This report is not aiming to prove there is a soldier load carriage problem. The problem is so prevalent that no further proof is considered necessary; and previous studies have addressed this issue sufficiently (Knapik 2004; Allen & Vanderpeer 2007). Whilst there is no need to exhaustively list measured weights, and since the load distribution varies between Battalions, Platoons, and even soldiers, it will be useful to determine the average current weight for issues discussed in this report.
The weight of the equipment the infantryman must carry often exceeds 50 kg, but this has not always been the case. Knapik et al. (2004) reviewed data on the weights carried by soldiers throughout history. It is clear that the modern dismounted infantryman must carry a weight greater than soldiers in past conflicts. Part of this increased weight is because there is reduced auxiliary transport so the soldier must carry their own equipment. In fact, a key advantage of the dismounted infantry is that they can penetrate where support vehicles can't follow.
Load weight has also increased as the capability of the soldier has increased; the soldier can now do more by utilising new equipment previous generations of soldiers did not have access to. However, it is likely that the equipment burden has now increased to the point where capability is compromised. As Paulson (2006 p.81) notes; 'the weights carried at the moment are incongruent with the notion of manoeuvre warfare'.
Numerous studies have reported the weight carried by soldiers from various countries in different conflicts. The results of this survey are compared to previous studies in Table 7. It is important to acknowledge that the weights carried changes over time as food is consumed, water drunk and ammunition used (especially during training). As such a full load does not remain full for long and weights quoted are often full loads.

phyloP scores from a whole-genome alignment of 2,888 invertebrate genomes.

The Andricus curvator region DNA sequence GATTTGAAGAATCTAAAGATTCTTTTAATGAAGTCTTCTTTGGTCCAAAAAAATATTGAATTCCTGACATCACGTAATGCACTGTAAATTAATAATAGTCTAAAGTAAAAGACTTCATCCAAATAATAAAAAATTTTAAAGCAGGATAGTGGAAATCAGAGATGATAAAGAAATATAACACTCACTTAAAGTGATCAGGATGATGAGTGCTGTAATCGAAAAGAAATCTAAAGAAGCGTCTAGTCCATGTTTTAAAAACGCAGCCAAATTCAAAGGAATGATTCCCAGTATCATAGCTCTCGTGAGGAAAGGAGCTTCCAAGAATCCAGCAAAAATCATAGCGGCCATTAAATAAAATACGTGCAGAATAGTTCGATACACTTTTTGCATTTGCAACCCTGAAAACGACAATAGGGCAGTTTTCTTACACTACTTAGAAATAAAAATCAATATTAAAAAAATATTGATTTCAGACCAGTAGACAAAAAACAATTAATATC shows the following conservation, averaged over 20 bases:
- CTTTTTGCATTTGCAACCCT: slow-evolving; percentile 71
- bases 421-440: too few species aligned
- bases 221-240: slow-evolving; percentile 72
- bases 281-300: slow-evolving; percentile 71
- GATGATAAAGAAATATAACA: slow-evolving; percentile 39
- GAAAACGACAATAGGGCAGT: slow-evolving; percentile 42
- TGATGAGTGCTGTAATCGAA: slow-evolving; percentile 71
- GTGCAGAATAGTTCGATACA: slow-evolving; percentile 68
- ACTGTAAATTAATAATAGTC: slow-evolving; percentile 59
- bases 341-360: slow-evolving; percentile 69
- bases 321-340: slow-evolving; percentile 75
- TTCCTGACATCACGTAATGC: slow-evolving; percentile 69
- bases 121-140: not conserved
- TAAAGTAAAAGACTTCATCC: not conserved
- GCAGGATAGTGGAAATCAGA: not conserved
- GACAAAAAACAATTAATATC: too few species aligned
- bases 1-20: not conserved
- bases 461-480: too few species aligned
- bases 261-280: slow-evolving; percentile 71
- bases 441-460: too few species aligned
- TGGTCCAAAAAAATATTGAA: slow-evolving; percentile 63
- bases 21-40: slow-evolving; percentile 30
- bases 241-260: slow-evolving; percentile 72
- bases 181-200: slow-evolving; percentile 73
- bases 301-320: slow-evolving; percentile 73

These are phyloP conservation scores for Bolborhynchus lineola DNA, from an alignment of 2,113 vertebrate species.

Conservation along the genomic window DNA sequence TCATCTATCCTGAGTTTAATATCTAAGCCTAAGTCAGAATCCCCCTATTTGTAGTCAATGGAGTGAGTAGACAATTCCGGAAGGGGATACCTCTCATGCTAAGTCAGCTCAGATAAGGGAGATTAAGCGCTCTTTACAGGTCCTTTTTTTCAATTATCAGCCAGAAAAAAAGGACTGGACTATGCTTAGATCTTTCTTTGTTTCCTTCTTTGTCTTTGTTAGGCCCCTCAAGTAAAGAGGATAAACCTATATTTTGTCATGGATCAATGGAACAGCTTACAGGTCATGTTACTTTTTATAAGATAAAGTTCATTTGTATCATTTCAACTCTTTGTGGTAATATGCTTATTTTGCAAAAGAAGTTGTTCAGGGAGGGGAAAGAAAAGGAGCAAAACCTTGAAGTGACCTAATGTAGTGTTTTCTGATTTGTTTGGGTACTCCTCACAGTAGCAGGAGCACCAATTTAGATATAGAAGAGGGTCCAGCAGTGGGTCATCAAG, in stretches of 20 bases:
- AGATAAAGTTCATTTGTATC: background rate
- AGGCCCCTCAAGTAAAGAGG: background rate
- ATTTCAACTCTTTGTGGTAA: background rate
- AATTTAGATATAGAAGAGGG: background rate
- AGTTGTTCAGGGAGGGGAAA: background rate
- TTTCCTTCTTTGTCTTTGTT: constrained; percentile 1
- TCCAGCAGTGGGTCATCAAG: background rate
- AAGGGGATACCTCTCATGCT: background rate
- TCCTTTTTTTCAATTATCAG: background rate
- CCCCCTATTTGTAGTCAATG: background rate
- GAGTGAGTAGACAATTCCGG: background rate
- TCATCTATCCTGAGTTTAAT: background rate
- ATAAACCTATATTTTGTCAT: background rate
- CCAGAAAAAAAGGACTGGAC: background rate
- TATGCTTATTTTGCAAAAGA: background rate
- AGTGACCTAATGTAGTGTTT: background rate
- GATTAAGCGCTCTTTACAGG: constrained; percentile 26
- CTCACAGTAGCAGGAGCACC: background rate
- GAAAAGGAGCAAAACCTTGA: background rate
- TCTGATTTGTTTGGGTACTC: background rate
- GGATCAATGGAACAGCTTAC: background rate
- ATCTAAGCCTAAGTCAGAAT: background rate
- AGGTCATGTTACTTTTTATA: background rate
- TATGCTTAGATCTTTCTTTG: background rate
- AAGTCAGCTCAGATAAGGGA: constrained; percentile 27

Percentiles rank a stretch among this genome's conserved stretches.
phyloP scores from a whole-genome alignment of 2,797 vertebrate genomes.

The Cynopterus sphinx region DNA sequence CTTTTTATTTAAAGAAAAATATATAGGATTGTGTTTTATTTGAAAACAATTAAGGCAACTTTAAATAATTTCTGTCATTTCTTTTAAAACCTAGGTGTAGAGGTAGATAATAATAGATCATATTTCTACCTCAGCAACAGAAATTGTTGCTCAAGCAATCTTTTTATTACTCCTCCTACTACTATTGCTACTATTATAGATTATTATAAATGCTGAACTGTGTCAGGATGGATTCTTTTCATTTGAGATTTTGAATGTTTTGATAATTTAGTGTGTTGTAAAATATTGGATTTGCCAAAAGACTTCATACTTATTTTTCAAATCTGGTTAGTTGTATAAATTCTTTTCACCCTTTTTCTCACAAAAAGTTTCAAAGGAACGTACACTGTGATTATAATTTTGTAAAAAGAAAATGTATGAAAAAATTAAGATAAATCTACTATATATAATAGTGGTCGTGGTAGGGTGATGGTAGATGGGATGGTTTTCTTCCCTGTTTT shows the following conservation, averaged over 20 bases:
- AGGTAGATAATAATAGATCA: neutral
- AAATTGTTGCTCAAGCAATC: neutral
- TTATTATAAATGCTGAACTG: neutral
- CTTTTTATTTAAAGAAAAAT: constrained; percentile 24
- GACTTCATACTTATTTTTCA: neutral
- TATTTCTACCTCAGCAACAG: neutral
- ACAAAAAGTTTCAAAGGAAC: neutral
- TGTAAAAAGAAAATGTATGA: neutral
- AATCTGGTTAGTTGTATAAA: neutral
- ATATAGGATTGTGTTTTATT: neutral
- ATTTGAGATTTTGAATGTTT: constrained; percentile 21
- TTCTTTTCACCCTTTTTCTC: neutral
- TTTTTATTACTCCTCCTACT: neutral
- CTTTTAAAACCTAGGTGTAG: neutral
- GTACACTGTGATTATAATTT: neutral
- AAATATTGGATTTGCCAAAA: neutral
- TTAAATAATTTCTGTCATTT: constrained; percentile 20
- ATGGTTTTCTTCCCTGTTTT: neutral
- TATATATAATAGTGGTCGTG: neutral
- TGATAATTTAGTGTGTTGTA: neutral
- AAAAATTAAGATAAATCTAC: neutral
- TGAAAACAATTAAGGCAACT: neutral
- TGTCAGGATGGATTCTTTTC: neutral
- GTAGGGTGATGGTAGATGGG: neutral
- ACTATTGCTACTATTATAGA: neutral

Table 7: The Weight (in kg) of Soldier Equipment by survey
|Load-out||Description||Duration worn||SOP (2)||Land 125 SOP (3)||Survey (4)|
|Light Patrol||Webbing Only||8 hr||–||24.9||38.3||–||–|
|Patrol Order||Webbing & Day Pack||8-24 hr||37.7||34.7||48.1||–||–|
|Marching Order||Webbing & Field Pack||24-72 hr||60.2||.9||.3||46.0||57.0|
*averaged over the section
(2) – 2 litres of water for patrol order. 4 litres of Marching order (though 3 days rations and ammo).
(3) – 8 litres of water for marching order. 4 litres for patrol order. 2 litres for light patrol order. From the Land 125-01-02 (MAR 02).
(4) – Includes typical load: Pack webbing and contents. 10 litres water, 3 days rations, front line ammo & weapon Excludes section and platoon level equipment: radios, med kits, batteries, GPS, binoculars & NVG.
In summary, although there is some difference between soldier roles and operations, in general it is likely that 55 kg is typical.